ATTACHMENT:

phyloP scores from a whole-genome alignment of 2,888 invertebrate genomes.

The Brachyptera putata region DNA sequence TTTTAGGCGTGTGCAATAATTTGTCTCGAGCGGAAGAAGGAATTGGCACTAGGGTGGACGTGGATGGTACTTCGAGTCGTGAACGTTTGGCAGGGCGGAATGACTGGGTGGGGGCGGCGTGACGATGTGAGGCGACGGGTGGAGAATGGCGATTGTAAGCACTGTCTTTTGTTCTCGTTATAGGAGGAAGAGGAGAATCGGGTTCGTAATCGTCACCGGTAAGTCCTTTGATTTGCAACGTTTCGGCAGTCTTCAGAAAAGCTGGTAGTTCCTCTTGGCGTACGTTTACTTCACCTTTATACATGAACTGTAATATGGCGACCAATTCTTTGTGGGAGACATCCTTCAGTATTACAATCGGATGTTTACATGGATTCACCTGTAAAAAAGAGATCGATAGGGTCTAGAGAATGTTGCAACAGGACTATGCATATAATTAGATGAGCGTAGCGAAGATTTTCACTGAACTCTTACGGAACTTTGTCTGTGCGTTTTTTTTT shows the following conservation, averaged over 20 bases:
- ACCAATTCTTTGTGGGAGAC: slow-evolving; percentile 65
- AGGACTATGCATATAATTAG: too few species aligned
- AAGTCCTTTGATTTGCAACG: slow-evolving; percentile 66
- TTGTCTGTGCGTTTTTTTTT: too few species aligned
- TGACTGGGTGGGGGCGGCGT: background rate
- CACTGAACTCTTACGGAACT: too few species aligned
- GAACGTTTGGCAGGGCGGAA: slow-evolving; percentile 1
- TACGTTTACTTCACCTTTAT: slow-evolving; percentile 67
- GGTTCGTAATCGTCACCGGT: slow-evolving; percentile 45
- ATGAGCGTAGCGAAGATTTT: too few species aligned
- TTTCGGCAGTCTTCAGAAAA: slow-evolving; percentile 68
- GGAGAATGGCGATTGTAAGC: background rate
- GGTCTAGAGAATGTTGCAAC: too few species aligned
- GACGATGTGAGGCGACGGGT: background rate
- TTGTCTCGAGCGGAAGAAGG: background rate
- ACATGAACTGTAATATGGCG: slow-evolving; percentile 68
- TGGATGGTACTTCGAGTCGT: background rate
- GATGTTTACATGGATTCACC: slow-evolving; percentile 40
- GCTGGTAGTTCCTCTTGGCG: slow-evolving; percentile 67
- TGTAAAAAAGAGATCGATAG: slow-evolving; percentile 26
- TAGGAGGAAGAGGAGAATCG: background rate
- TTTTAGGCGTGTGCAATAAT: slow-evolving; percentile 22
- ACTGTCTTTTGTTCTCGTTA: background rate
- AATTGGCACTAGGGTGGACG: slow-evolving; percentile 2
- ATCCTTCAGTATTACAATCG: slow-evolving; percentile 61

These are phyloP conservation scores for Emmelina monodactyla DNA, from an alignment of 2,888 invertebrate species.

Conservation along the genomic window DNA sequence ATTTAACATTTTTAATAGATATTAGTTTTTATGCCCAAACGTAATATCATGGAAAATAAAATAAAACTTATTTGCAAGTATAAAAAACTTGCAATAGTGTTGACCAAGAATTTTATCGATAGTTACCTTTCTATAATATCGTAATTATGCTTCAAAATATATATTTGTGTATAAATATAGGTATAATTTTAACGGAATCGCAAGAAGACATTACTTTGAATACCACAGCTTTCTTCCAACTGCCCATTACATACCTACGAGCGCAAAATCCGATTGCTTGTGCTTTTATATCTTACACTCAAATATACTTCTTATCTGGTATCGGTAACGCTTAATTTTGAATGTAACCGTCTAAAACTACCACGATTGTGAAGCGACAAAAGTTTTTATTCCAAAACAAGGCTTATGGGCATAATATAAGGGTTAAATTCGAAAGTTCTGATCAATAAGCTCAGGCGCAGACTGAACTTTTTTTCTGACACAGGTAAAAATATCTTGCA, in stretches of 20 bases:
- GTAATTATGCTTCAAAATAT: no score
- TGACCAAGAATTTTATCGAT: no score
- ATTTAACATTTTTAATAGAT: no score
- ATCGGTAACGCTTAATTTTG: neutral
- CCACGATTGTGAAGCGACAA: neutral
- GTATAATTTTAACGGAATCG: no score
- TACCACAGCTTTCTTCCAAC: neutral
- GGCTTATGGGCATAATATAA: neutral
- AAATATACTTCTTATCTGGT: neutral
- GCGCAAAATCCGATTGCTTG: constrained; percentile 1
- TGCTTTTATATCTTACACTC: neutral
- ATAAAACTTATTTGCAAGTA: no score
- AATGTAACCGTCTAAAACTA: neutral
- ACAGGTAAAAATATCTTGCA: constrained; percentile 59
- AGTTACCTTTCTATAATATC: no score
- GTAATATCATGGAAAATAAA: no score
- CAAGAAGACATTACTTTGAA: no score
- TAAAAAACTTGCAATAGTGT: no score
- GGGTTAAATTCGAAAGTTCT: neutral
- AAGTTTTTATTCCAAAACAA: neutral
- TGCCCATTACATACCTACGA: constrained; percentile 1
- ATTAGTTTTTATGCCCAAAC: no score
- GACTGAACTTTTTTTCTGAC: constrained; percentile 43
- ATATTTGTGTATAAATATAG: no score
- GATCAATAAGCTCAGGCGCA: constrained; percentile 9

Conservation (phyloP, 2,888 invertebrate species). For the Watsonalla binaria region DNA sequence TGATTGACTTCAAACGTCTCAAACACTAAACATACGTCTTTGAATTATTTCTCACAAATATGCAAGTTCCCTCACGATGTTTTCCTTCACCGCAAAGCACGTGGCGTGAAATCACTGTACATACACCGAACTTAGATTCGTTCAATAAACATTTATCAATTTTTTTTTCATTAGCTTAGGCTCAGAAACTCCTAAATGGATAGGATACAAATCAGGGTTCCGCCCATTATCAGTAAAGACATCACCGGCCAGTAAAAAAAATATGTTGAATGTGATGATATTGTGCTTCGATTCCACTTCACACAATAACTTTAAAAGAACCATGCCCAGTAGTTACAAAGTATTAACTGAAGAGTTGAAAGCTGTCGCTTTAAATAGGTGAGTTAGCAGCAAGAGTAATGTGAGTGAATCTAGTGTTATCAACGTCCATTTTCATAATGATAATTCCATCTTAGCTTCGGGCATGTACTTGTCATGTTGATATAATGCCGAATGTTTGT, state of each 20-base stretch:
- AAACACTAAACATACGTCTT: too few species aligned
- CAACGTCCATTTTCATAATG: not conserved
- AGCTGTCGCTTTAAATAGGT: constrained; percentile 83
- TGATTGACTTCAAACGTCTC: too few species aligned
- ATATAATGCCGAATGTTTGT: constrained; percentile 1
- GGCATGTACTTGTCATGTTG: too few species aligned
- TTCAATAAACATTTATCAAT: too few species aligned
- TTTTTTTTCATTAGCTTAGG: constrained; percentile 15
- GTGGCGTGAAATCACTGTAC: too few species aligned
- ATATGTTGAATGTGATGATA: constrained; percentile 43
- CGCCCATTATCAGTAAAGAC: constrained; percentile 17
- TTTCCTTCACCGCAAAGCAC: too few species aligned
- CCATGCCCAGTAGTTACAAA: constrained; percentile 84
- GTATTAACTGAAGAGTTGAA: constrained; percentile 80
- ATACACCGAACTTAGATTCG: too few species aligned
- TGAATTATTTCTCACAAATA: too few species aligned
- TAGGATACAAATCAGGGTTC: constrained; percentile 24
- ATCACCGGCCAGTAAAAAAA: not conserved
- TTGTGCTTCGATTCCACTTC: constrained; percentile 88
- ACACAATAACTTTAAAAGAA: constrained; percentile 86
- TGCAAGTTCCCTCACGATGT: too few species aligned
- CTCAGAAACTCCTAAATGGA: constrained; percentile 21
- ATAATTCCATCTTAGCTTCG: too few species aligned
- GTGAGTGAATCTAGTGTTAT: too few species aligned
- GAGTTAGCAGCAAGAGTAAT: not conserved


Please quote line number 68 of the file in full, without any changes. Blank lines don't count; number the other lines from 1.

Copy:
- CCATGCCCAGTAGTTACAAA: constrained; percentile 84